Truth is essential to friendship as well as to the wider human society. And friendship and emotional warmth is essential to our psychological well-being. Friendship can go further than that and be the means by which a spiritual ideal becomes a more real influence in our lives. The friendship of someone who can guide us spiritually need not necessarily be close and intimate in an emotional sense, but it does demand trust, honesty and confession. Truthfulness, therefore, is essential to human life on all levels, from the functioning of society to the highest spiritual realms. 

   The other side of the coin of truthfulness is believing others when they speak the truth. Unless we have good reason to doubt someone’s veracity (Veracity:hakikat; dürüstlük) we ought to believe them. A good reason has to be something objective, some evidence of falsehood or a tendency to falsehood. If we rely on our subjective feelings and hunches (Hunch:önsezi), we are quite likely to make mistakes and be either unnecessarily suspicious or overly credulous. Within a spiritual community it is essential to give the benefit of the doubt (To give somebody the benefit of the doubt: birini (suçu kanıtlanamadığı için) suçsuz saymak) to our fellow spiritual aspirants. Without that, trust breaks down and the spiritual community disappears. A spiritual community is a community of trust by definition. When trust is absent then the heart and life of the spiritual community withers and dies and all that’s left are institutions and empty words. 

   Truthful speech is essential to human life because it is a reflection of reality. To live out of harmony with reality is to cause suffering for oneself and others. In reality all human beings and indeed all life is interconnected and interdependent (Interdependent: birbirine bağlı olan). Falsehood denies this because it is selfish by nature. But reality always triumphs in the end, it cannot be otherwise. That is what is known as the doctrine of conditioned co-production, or the law of conditionality, which in terms of ethics is the law of karma. Put simply, the law of karma is that actions have consequences; skilful actions have beneficial consequences and unskilful actions have bad consequences. So false speech can only bring bad consequences. The fundamental falsehood is selfishness and the brightest truth is compassion.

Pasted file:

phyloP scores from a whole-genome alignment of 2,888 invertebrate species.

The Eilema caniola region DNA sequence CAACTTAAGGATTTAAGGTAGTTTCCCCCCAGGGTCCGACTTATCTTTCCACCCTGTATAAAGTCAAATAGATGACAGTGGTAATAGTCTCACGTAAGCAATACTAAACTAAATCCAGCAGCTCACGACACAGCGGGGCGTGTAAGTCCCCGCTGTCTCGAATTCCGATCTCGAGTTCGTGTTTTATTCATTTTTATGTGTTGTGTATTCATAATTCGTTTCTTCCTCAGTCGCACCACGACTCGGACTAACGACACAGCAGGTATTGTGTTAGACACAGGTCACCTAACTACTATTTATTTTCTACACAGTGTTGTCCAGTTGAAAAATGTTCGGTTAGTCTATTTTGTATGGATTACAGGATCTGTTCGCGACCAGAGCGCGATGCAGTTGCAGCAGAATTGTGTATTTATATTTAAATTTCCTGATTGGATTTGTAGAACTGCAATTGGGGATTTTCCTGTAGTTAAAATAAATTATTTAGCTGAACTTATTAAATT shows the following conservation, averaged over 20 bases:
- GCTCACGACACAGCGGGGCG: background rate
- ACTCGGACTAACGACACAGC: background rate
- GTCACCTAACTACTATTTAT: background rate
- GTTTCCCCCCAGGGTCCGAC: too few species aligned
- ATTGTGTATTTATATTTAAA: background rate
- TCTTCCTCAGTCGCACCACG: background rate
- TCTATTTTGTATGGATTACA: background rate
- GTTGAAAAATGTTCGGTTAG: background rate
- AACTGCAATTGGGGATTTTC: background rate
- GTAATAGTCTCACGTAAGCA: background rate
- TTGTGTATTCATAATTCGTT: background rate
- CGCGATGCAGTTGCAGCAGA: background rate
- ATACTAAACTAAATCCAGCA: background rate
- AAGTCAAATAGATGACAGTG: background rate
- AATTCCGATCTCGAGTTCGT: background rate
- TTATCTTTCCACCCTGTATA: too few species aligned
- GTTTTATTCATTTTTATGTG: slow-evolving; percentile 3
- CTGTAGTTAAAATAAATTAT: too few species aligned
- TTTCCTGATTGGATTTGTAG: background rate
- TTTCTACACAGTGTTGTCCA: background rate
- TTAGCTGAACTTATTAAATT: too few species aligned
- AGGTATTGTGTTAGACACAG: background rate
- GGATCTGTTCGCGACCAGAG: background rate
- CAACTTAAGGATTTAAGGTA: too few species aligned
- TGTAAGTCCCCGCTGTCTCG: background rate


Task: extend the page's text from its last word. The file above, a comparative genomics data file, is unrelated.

According to the Lalitavistara Sutra, just before the Buddha gained Enlightenment he was assailed by Mara, the personification of evil. Mara confronted him in three ways – first with violence which symbolises the forces of hatred, then with seduction, symbolising craving and finally by trying to undermine his confidence, which of course is doubt. The Buddha just observed all this going on and was unmoved by it. The forces of selfishness no longer had any hold on him and he could look at them quite squarely and honestly. He touched the earth with his right hand and received confirmation of his spiritual achievement from the Earth Goddess. This represents objectivity, an honest self-appraisal. Then being free from craving, hatred and doubt, in other words from selfishness, he was able to look beyond himself. The leader of the gods, Brahma, appeared to him and asked him to teach the Dharma and he assented. Compassion flowered in his heart as it must inevitably when the realisation of the unity of life is firmly established. The naga prince, Mucalinda, appeared and gave protection to the Buddha. The energy of the Truth is a powerful protection and an energy that sends waves of influence throughout the world and down the ages, unlimited by space or time. Truthfulness is much more than not telling lies.